3. This is excellent. I think often of the lesson from George Lakoff's Don't Think of an Elephant. From 2010 I have been disappointed how so many Labour MPs have kept the debate on the deficit elephant and the mess left by labour.

  4. I initially read the last sentence as:

    We need to move away from giving priority to Westminster political gossip, and instead give political balance priority over facts and evidence.

    Presumably you don't mean this; it's the facts and evidence that should get priority.

  5. Hi Simon. I feel this is an important subject, but I wonder about the level of economic understanding among British political journalists. Obviously most are not economists and nor am I. As you say, basic Keynesianism will feature in any first year, or indeed 'A' level textbook. It may be slightly counterintuitive to the layman, but it is not difficult and it is well grounded in terms of evidence. Surely a high proportion of our political journalists will have been taught this at some stage of their career, even if they are not economists? It would be fairly easy to find out. If I'm right, then there are cultural and intellectual problems in that profession that run deeper.

    Thanks for the blog, and the important work in this area.

    Andrew Mulholland

  6. As you say, countering this message is so difficult, because it is so prevalent. How do we do it? We need short, sharp messages. I know many Labour activists who are uncomfortable making the argument, even though they have heard it and understand it. For many voters the household analogy is just common sense, and they fear Labour will just overspend. This, to me, is probably the most important, and difficult, battle Labour has to fight, and win.

  7. If the problems are that political journalists don't understand economics, voters don't understand economics and press bias distorts the message anyway, I'm not sure that treating evidenced issues like science will help. Could UK Labour offer economics training for political journalists? In fact, how about some economics training for members? We have over half a million members who could be useful advocates if there was sufficient understanding. Member training is all about technocratic stuff like how to use the canvassing software. We don't even have a national political education officer. It seems remarkable to me that a political party should not have a lead officer for political education.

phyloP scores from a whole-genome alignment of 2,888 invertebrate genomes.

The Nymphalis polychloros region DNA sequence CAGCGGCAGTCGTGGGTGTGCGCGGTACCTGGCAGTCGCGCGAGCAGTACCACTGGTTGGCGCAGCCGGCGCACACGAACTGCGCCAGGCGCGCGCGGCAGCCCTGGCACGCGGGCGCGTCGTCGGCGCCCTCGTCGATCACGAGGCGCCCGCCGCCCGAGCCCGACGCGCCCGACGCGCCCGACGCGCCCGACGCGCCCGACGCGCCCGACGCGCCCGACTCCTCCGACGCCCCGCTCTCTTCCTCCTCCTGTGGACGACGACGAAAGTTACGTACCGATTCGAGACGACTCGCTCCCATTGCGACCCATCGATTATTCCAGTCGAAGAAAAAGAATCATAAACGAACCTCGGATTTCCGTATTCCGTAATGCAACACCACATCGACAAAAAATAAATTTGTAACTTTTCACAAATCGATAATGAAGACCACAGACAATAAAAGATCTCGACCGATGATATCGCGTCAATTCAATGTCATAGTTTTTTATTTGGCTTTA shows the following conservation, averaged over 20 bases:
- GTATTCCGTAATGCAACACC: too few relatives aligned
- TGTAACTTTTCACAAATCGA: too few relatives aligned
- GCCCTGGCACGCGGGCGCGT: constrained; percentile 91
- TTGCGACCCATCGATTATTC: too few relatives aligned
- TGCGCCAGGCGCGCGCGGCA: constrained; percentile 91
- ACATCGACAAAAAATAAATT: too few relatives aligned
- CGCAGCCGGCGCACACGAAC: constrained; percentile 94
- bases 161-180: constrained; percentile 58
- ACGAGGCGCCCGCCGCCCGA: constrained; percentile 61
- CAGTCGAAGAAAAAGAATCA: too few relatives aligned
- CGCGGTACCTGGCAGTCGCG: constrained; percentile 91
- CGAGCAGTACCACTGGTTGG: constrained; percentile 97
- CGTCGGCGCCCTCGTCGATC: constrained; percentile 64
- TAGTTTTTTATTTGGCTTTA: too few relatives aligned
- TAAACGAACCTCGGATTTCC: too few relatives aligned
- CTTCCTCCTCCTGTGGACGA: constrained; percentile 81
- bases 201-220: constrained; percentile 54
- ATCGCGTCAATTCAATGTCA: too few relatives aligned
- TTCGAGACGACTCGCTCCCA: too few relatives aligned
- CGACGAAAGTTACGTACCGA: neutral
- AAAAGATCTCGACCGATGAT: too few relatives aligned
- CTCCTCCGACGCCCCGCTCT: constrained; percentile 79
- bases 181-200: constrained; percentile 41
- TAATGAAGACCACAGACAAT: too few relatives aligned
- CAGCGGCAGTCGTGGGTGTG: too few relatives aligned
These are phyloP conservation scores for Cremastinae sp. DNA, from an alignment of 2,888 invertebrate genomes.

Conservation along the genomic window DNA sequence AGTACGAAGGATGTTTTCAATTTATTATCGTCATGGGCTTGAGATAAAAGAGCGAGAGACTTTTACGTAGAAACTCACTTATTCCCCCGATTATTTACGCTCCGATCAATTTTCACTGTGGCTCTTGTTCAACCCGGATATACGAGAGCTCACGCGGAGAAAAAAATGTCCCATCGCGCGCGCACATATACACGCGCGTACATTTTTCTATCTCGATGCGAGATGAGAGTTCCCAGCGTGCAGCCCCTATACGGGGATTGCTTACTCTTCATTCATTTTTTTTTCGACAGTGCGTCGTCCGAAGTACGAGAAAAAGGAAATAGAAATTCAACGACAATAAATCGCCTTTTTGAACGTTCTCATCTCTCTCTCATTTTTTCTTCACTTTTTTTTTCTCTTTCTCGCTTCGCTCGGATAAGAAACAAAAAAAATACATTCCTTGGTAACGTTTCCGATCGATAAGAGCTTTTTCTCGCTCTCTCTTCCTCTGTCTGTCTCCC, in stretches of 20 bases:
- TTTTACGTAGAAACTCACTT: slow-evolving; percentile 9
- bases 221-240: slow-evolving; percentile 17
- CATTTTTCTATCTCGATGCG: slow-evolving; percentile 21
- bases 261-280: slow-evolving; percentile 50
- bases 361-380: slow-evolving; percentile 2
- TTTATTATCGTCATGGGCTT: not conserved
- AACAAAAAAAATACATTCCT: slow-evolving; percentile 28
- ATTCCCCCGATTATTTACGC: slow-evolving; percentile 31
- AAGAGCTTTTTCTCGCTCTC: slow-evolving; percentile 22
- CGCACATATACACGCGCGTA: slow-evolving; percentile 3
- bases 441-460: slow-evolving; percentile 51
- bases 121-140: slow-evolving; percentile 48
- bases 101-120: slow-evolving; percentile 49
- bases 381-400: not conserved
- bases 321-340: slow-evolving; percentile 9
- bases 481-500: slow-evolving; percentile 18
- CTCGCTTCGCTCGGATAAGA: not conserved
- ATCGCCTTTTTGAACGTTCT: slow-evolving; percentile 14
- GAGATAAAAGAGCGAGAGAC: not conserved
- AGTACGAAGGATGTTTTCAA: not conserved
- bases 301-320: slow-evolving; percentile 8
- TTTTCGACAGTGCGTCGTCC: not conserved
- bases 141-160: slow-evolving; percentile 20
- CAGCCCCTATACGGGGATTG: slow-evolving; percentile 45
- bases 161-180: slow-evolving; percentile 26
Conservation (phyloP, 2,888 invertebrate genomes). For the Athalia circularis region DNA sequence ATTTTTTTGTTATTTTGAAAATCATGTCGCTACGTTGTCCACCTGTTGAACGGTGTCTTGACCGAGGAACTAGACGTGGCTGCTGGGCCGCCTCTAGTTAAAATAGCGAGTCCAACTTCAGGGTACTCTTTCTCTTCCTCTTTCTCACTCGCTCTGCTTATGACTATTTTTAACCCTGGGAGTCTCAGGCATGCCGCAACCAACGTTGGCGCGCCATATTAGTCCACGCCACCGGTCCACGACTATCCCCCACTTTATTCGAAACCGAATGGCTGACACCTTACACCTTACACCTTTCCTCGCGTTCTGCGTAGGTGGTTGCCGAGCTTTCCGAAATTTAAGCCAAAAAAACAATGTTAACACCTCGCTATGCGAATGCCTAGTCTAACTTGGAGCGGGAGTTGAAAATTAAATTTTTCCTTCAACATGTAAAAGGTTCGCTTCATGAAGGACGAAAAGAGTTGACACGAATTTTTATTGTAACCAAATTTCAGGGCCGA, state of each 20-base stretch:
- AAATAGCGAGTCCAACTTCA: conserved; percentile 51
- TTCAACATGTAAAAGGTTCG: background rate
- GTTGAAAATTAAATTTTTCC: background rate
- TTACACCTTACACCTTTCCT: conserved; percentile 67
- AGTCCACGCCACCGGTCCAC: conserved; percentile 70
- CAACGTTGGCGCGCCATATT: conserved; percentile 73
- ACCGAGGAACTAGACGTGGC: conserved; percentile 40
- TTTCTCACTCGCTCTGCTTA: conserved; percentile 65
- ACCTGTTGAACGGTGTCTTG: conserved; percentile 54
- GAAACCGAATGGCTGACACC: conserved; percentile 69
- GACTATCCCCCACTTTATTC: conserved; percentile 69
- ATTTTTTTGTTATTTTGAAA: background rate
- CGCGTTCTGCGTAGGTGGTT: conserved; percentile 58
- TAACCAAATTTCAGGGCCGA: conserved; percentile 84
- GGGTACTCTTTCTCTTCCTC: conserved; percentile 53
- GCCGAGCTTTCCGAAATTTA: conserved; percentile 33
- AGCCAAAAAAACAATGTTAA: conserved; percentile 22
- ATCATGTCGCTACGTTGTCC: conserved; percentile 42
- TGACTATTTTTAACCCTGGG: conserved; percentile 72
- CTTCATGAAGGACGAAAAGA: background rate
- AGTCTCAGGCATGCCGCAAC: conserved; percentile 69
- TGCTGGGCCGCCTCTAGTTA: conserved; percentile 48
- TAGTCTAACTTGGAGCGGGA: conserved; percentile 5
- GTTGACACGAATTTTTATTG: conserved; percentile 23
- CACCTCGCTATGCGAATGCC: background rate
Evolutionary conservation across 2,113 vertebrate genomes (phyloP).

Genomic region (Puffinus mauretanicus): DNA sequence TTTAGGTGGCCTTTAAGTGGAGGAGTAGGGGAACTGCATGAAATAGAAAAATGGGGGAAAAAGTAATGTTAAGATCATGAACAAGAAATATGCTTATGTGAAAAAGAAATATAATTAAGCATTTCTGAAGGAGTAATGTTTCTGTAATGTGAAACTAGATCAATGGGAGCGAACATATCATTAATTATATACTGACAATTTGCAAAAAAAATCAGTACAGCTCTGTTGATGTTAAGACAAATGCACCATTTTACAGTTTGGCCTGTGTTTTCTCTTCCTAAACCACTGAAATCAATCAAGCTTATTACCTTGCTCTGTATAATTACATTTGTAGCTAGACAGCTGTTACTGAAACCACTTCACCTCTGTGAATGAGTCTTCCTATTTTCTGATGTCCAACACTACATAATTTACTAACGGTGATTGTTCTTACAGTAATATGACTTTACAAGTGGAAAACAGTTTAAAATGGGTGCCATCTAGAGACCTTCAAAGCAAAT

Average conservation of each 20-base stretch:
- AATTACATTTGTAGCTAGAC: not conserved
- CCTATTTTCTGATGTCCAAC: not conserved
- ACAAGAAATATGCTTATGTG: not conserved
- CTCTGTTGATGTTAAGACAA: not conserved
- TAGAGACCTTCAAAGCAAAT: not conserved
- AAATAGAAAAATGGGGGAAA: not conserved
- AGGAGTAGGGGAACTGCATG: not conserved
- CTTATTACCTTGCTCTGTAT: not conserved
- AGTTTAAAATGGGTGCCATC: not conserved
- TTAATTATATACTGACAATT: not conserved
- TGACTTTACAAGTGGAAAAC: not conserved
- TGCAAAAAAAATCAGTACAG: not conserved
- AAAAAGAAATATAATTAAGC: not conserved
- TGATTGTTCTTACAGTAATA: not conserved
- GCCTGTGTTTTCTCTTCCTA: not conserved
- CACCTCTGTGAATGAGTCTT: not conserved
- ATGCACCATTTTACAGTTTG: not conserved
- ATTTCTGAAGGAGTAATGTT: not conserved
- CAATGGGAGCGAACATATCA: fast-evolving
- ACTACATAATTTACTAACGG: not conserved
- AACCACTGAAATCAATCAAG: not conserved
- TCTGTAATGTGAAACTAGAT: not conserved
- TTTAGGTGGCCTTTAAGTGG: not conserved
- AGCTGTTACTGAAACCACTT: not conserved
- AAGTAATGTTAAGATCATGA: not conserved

8. Hi! I have been reading your blog for a really long time now and I'm applying to study PPE this year as a degree. I was wondering as to why you never considered being a journalist yourself to be apart of the process which would stop the media from skewing people's ideas of how fiscal policy works. I understand you're writing books, but I wonder whether this would be relatively more effective compared to being an actual journalist. Nonetheless, I really like what you do and I think you're doing great regardless of the position you are in.

  9. The Bias in the media should not come as a shock, as the 1% own it.

    The BBC is has now been branded the Bullshit broadcasting corporation but that is what it is. Sorry to have to repeat that, but that cuts through all the Hyperbole expressed in the media at large.

    Question time has for as long as I can remember packed it's audiences with as many right wingers as they possibly could, their panels usually outnumber left wing politician by 3 to 1, so am I surprised that the right wing bias prevails in the mass media, of course not.

    On a personal note, I voted for Tony Blair as leader of the Labour Party back then, because I thought he was more intelligent than he actually was, I thought he was cleverly publicly using Neo-Liberal language as the Tories always do, but then apply macroeconomic policies in contrast to the rhetoric. Sadly he was not that bright, (meaning he actually meant what he said). Indeed after six months in office there was a BBC programme that did an autobiography of him and his career at that time. Interestingly his so called student friends were scathing about him, saying that he didn't have a political idea in his head, which I really thought - was them just being nasty at the time, only later to discover they were right on the money.

    As his premiership progressed, it became more and more alarming as things were not progressing, but regressing, and I personally found it confusing because I couldn't understand why a Labour Prime Minister would carry out Thatcherite policies. I constantly wondered whether there was in fact something I did not know about that was driving all of this. Clearly after the crash and I did my own investigations and certain academics started to provide statistical information through social media the picture became as clear as day. The whole history of Neo-Liberalism also became writ large, the connections between Liam Fox the Atlantic Bridge and the American Legislative and exchange Council made it abundantly clear where the direction of travel was coming from.

    We have been duped as a nation, and most still don't know the reasons why, Europe has been the latest saga that has sidetracked people - deliberately steering them away from the real ongoing programme of dismantling the state.

    The rise of fascism is no coincidence, and any sane person can understand what needs to be done to reverse it, it took a socialist government to rebuild this country after the war, and it has taken Neo-Liberal politicians to do more damage to this country than Hitler ever did.

    It really is up to every decent person in this country to recognise the dangers and get solidly behind Jeremy Corbyn. We need only look at the slaughter of our badger population and Fracking to understand the insane mental state driving this Tory Party. Neo-Liberal Right wing Labour Politicians supporting the Tories are also culpable for crashing the economy and transferring wealth and power to the corporate sector.

  10. What I don't understand about the household analogy is that people who use the comparison seem to assume that households don't have access to credit at all.